What the yield curve says about markets

Something rather esoteric is drawing the attention of more cautious investors, says John Stepek. That something is the flattening yield curve. 


If Janet moves rates, inflation may sag
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Markets have many things to fret about right now nagging concerns about geopolitics, the striking examples of over-exuberance cropping up everywhere, and the concomitant fear of missing out on even more gains by being too bearish. But now something rather more esoteric is drawing the attention of more cautious investors. That something is the flattening yield curve.

What does that mean? The yield curve compares the yield on bonds that have the same credit quality, but different maturities (so for example, the US Treasury yield curve would chart the yields on everything fom three-month US government debt to a 30-year Treasury bond). The yield curve normally slopes upwards from bottom left to top right. In other words, longer-dated bonds yield more than shorter-term ones, because today's money is worth more than money in a year's time. For taking the risk of waiting for longer to be repaid, you demand more interest.

If the yield curve starts to flatten in other words, the "spread" between yields on short-term bonds and long-term ones narrows then it may be a sign that investors believe inflation is set to fall (and so they don't demand as high an interest rate from longer-term bonds) or that short-term interest rates are set to rise (driving up the yield on shorter-term bonds), or both. This is cause for concern because a flat yield curve can give way to an inverted one.

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When that happens, it shows that investors expect interest rates in the future to be lower than they are today. As a result, they are happy to lock in today's yields on longer-term bonds, because they expect them to be even lower tomorrow. That in turn indicates that they are anticipating an economic slowdown or even recession, which might result in low inflation or deflation, and the central bank having to cut rates.

An inverted yield curve has appeared prior to every single one of the last seven US recessions. What's worrying is that, right now, the US yield curve is flattening fast and is now the flattest it's been since 2007, which was of course just ahead of the global financial crisis.

So what's the yield curve telling us today? As The Economist points out, it could be due to overseas investors piling into relatively high-yielding US Treasuries (and so suppressing long-term rates even as short-term ones rise), or it may represent scepticism that inflation in the US is really about to take off, as the Federal Reserve fears it will. Yet the simplest and most likely explanation is that "markets are losing confidence in the Fed's ability to raise rates without inflation sagging".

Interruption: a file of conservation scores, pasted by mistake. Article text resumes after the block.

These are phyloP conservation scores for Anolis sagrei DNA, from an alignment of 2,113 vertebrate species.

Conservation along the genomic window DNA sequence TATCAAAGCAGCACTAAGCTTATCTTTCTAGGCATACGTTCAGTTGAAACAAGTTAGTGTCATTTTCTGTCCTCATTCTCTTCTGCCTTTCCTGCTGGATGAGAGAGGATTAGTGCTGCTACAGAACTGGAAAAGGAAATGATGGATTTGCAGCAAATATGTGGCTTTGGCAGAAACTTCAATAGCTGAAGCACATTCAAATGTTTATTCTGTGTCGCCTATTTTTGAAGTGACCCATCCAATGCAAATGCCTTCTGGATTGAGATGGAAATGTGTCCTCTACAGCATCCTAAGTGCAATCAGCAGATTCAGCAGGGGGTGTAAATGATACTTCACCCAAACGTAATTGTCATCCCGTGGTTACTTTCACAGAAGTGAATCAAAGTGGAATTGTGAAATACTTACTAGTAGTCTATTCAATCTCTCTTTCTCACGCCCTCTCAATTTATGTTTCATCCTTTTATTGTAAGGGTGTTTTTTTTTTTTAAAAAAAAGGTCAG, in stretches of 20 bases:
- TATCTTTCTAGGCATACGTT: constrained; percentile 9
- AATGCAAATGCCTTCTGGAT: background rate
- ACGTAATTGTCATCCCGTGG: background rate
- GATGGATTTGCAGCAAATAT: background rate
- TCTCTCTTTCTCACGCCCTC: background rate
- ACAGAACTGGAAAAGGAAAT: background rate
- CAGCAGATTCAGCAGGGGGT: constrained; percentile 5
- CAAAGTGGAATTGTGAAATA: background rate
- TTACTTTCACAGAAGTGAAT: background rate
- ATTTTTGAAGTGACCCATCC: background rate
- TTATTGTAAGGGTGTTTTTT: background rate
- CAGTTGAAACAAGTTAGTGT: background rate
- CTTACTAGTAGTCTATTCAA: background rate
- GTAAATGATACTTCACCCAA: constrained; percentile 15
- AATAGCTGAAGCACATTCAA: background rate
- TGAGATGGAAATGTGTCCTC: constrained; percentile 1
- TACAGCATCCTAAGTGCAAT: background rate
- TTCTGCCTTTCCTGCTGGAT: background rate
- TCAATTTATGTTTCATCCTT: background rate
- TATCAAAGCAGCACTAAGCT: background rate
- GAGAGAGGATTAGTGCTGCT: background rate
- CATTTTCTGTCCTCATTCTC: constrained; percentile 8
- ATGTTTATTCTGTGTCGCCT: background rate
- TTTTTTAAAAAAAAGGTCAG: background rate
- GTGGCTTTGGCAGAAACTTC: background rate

As Jonathan Allum of broker SMBC Nikko notes, this gives rise to another risk if the Fed is right and inflation does take off, we could see a "crash in bond markets" as Treasury investors reverse their bets fast.

John Stepek

John Stepek is a senior reporter at Bloomberg News and a former editor of MoneyWeek magazine. He graduated from Strathclyde University with a degree in psychology in 1996 and has always been fascinated by the gap between the way the market works in theory and the way it works in practice, and by how our deep-rooted instincts work against our best interests as investors.

He started out in journalism by writing articles about the specific business challenges facing family firms. In 2003, he took a job on the finance desk of Teletext, where he spent two years covering the markets and breaking financial news.

His work has been published in Families in Business, Shares magazine, Spear's Magazine, The Sunday Times, and The Spectator among others. He has also appeared as an expert commentator on BBC Radio 4's Today programme, BBC Radio Scotland, Newsnight, Daily Politics and Bloomberg. His first book, on contrarian investing, The Sceptical Investor, was released in March 2019. You can follow John on Twitter at @john_stepek.